Today, 14 January 2021, there was a call on the government to recognise the new disease, Long Covid as an occupational disease, in the first Commons debate on the condition. The debate on Long Covid took place in the House of Commons and Layla Moran MP, chair of the All Party Parliamentary Group (APPG) on coronavirus urged the government to recognise Long Covid as an occupational disease, before calling for a Long Covid compensation scheme to be set up for frontline, health and social care staff and key workers. Today’s debate followed Tuesday’s APPG live evidence session on Long Covid reported yesterday.
“There is nothing mild about Long Covid. Take Jane. She emailed me to say she’s 32, and was previously healthy and fit. Not your stereotypical person ‘at risk’ from coronavirus. Long Covid has affected her since April. She now has neurocognitive and mobility problems, and has crushing fatigue. Her partner, she told me, “has essentially become a full-time carer”. She’s not unique, she’s not an outlier – lots of people like Jane have emailed me.”
Layla Moran MP, on behalf of the APPG, is asking for a long Covid compensation scheme to be set up for frontline, health and social care staff and key workers. She insists that compensation goes beyond existing sick pay schemes and is specific to those living with Long Covid who are unable to work and should recognise the relapsing nature of Long Covid.
Witnesses who gave evidence at the APPG live evidence session on Long Covid include Dr Nathalie MacDermott. MacDermott who is struggling with the illness revealed that neurologists believe that Covid-19 damaged her spinal cord. Now she can only walk about 200 metres without some form of assistance.
The 38-year-old said the damage has affected her bladder and bowels too, causing urinary tract infections, and she gets pain in her arms and has weakness in her grip.
Dr MacDermott, a clinical doctor sub-specialising in paediatric infectious diseases in the NHS, told MPs that employers need to understand that Long Covid is a ‘genuine condition’ and that people may need to be off work for a significant period of time. She added: “And I think we need better recognition in the public, particularly the younger public who think that they’re invincible. I’m 38 and I wonder if I’ll ever be able to walk properly without crutches again. Will this continue to get worse? Will I end up in a wheelchair?”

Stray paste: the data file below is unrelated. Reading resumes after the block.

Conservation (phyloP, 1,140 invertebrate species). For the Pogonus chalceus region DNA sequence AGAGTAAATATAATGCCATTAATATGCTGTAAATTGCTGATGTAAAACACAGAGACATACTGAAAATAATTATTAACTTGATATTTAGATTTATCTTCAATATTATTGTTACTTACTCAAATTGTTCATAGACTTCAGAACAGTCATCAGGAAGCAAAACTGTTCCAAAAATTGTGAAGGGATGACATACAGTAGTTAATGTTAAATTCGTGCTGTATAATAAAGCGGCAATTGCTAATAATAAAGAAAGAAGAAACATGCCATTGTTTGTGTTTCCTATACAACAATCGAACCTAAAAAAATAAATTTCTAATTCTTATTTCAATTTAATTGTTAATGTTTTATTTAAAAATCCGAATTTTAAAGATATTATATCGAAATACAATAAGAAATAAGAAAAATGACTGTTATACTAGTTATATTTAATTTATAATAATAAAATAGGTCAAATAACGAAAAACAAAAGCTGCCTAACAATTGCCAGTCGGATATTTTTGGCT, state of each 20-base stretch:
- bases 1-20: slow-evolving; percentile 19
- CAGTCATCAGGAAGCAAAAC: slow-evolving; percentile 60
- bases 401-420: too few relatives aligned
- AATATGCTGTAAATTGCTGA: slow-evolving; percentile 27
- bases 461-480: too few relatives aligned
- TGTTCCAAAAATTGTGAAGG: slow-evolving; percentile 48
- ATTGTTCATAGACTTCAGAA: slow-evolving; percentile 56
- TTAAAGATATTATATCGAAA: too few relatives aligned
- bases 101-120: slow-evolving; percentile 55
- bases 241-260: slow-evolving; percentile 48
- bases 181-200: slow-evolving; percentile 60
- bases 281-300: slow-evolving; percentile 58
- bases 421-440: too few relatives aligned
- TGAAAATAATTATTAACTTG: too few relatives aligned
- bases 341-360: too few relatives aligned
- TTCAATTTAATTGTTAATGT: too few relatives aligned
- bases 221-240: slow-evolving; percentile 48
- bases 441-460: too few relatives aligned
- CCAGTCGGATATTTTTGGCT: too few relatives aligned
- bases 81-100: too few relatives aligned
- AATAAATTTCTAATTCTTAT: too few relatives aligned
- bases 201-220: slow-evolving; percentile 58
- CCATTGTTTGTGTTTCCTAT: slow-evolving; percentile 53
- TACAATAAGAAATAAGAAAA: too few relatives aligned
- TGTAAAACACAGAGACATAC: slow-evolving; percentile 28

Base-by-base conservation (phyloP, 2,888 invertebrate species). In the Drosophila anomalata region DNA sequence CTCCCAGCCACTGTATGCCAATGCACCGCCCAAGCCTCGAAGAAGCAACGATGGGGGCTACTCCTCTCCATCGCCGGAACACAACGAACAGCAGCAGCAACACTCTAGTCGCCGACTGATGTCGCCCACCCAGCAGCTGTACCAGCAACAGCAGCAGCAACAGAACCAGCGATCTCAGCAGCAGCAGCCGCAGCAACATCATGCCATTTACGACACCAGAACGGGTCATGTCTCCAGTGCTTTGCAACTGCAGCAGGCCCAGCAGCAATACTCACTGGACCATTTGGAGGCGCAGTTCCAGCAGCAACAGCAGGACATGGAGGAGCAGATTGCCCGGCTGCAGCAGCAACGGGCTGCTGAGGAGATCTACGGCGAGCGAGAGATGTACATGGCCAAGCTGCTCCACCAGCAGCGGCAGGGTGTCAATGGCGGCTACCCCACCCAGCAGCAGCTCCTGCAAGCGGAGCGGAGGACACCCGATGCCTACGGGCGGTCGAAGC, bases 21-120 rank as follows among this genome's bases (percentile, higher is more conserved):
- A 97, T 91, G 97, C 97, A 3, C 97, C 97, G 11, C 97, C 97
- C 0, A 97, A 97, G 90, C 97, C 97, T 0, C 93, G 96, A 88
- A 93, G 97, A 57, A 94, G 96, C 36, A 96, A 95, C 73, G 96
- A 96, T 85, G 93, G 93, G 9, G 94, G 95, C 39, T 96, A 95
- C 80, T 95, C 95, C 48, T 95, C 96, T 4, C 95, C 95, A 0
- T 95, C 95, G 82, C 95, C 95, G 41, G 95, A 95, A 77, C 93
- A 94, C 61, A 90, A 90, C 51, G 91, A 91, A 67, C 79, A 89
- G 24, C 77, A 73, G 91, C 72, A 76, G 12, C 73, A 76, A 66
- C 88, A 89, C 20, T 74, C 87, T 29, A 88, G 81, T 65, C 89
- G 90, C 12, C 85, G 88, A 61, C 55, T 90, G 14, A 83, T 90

Last month, the APPG published the biggest review to date of the UK’s response to coronavirus – urging the government to adopt a ‘Covid-Secure’ exit strategy. Sixty five witnesses were in over 200 hours of live evidence sessions which were streamed on social media. The APPG received almost 3000 separate evidence submissions in little over six months.
The All-Party Parliamentary Group was set up in July to conduct a rapid inquiry into the government’s handling of the pandemic. Its purpose is to ensure that lessons are learned and to issue recommendations to the government ‘so that its preparedness and response may be improved in future’. The report was sent to the Prime Minister, who committed at PMQs last year to consider the APPG’s findings. He is yet to respond.
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Today a live Q&A session was organised by Dr Mike Galsworthy (March for Change and the APPG coronavirus). This session started with a summary of the first back bench parliamentary debate on Long Covid by Layla Moran MP. She said it was very early days and there would be much more discussion needed. In the debate there was much interest but not enough time for all interested MPs to speak. Moran reported a lack of research and that Long Covid seemed like a moving target for NHS responses. The APPG encouraged the government to give money to issues surrounding Long Covid and the importance of considering the effects of the illness on children.
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